Nutrient availability could constraint forest ecosystem response to global change in Europe

Mathieu Jonard, Alfred Fürst, Arne Verstraeten, Anne Thimonier, Volkmar Timmermann, Nenad Potocic, Peter Waldner, Sue Benham, Karin Hansen, Päivi Merilä, Quentin Ponette, Ana C de la Cruz, Peter Roskams, Manuel Nicolas, Luc Croisé, Morten Ingerslev, Giorgio Matteucci, Bruno Decinti, Marco Bascietto, Pasi Rautio

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    In Europe, the combined effects of the global enrichment in atmospheric CO2 and the high atmospheric nitrogen (N) deposition have increased forest productivity during the last decades. Since N deposition is still high in many European regions and atmospheric CO2 is still rising, forest productivity in Europe could continue to increase. However, if nutrient availability becomes a limiting factor, forest productivity will not continue its increase, which will inevitably decrease the carbon sequestering capacity of European forests.
    The objectives of this study were to describe the nutritional status of the main European tree species, to identify growth limiting nutrients and to assess changes in tree nutrition during the past two decades. We analysed the foliar nutrition data collected during 1992-2009 on the intensive forest monitoring plots of the ICP Forests programme. This dataset is unique in its scope and size, and has the further advantage of being harmonized among all participating countries. Of the 22 significant temporal trends that were observed in foliar nutrient concentrations, 20 were decreasing and 2 were increasing. Altogether our results show a clear deterioration in P nutrition during the past two decades in some of the main tree species. Our study also highlights some downward trends that should be monitored closely in the future since they could become alarming: e.g. decrease in foliar S concentration in P. abies and P. sylvestris, in foliar Mg concentration in F. sylvatica, in foliar K concentration in Q. petraea and P. abies and in foliar Ca concentration in F. sylvatica and Q. petraea. Increased tree productivity, possibly resulting from high N deposition and from the global increase in atmospheric CO2, has led to higher nutrient demand by trees. Soil nutrient supply was however not always sufficient to meet the demand of faster growing trees. As tree nutrient status exerts a tight control on net ecosystem productivity, this deterioration in tree nutrition could have a strong impact on the response of forest ecosystems to climate change. Nutrient availability and tree nutrition should therefore be accounted for in global carbon cycle to allow climate models to better predict C sequestration capacity of forests and avoid overestimations. Our findings are totally in line with several recent global studies showing that the unbalanced inputs of C and N relative to P induced significant changes in organism stoichiometry resulting in profound and uncertain consequences on the structure, functioning and diversity of terrestrial and aquatic ecosystems.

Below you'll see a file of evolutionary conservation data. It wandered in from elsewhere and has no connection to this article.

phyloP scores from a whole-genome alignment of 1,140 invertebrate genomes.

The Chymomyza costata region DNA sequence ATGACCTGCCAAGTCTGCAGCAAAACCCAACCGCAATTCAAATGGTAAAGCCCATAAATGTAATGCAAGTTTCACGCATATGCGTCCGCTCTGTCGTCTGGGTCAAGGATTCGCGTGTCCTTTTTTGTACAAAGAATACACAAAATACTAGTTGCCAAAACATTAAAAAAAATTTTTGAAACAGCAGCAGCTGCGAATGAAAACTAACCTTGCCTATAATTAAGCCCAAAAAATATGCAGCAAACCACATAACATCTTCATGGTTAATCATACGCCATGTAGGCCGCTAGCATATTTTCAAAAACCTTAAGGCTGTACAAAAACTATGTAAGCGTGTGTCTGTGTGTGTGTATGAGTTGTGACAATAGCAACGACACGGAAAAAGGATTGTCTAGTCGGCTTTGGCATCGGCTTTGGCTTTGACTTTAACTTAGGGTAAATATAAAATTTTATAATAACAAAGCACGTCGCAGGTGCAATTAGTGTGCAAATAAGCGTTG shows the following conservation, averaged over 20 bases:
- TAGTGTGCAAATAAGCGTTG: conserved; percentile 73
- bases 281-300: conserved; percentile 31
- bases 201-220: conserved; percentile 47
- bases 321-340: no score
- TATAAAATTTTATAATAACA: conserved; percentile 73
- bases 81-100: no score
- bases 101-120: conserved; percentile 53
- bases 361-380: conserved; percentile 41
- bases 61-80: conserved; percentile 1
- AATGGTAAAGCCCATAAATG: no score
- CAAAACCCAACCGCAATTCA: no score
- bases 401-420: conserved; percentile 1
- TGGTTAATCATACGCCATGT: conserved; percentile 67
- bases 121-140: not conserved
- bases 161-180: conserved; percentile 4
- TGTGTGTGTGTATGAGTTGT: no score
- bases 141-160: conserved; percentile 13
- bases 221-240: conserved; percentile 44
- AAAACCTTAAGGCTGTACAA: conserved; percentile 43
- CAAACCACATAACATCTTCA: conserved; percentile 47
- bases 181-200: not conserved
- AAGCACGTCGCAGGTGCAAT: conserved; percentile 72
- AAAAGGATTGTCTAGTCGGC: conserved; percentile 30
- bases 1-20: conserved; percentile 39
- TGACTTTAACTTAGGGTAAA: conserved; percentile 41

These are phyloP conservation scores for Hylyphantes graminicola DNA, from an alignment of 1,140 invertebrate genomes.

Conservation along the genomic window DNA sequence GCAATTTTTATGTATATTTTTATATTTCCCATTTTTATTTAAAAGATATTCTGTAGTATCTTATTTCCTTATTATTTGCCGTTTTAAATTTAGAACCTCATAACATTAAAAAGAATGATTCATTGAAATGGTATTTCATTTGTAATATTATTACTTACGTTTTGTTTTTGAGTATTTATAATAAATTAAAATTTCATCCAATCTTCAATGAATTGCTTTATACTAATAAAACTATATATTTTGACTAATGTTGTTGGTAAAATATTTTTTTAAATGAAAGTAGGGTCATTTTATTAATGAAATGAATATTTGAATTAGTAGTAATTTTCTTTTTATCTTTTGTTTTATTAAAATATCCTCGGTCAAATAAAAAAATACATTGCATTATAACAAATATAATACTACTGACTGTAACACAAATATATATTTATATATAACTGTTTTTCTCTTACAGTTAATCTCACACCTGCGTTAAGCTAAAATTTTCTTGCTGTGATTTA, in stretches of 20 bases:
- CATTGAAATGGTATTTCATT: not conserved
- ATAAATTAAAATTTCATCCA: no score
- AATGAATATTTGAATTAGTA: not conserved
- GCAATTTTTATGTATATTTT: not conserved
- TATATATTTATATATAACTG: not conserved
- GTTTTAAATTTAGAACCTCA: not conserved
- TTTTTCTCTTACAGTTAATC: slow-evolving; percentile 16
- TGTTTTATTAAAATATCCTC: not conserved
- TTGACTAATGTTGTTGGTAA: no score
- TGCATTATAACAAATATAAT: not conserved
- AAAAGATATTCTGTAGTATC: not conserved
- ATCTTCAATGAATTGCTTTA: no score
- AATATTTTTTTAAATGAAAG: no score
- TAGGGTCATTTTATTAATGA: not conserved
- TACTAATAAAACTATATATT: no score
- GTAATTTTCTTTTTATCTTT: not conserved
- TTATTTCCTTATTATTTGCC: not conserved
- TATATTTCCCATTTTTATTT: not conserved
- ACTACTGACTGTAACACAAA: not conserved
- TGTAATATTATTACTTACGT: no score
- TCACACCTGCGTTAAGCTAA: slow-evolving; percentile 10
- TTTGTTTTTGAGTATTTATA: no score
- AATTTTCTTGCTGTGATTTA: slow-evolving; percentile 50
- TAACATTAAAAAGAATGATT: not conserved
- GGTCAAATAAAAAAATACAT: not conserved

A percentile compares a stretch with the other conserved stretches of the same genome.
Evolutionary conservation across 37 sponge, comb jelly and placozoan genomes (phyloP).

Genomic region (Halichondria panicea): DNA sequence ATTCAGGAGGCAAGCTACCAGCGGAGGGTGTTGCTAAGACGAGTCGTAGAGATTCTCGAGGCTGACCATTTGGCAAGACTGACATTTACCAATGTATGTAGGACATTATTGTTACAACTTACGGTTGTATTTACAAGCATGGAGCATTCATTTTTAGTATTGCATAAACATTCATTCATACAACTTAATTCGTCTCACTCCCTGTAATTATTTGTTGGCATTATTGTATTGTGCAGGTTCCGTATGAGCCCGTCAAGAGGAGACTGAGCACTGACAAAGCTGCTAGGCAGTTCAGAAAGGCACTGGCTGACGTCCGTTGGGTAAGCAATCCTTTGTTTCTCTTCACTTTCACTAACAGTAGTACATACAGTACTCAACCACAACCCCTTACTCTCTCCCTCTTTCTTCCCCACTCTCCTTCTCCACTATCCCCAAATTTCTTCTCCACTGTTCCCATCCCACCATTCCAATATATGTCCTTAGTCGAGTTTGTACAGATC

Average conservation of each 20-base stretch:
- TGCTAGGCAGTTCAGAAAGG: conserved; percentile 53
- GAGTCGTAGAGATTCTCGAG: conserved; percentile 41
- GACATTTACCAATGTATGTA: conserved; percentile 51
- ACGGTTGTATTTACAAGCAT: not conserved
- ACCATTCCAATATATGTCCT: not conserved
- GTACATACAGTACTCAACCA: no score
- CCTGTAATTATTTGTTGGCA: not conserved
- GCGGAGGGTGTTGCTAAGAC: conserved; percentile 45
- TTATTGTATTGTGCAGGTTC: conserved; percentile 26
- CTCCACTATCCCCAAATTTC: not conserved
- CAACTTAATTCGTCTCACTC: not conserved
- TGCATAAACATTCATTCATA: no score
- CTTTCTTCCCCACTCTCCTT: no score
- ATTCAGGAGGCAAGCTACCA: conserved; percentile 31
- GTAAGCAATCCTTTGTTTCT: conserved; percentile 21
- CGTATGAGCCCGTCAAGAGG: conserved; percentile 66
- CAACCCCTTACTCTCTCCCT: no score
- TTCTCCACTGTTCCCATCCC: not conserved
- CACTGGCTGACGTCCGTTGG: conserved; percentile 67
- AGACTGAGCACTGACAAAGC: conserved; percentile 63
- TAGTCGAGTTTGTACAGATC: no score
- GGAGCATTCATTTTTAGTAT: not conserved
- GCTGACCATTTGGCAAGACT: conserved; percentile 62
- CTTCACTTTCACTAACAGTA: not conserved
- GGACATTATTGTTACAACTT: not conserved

Original languageEnglish
    Publication statusPublished - 17-Sep-2014

    Thematic list

    • Climate
    • Acidification
    • Woods and parks
    • Oak- and beechwoods

    EWI Biomedical sciences

    • B003-ecology


    • woodland protection

    Geographic list

    • Europe

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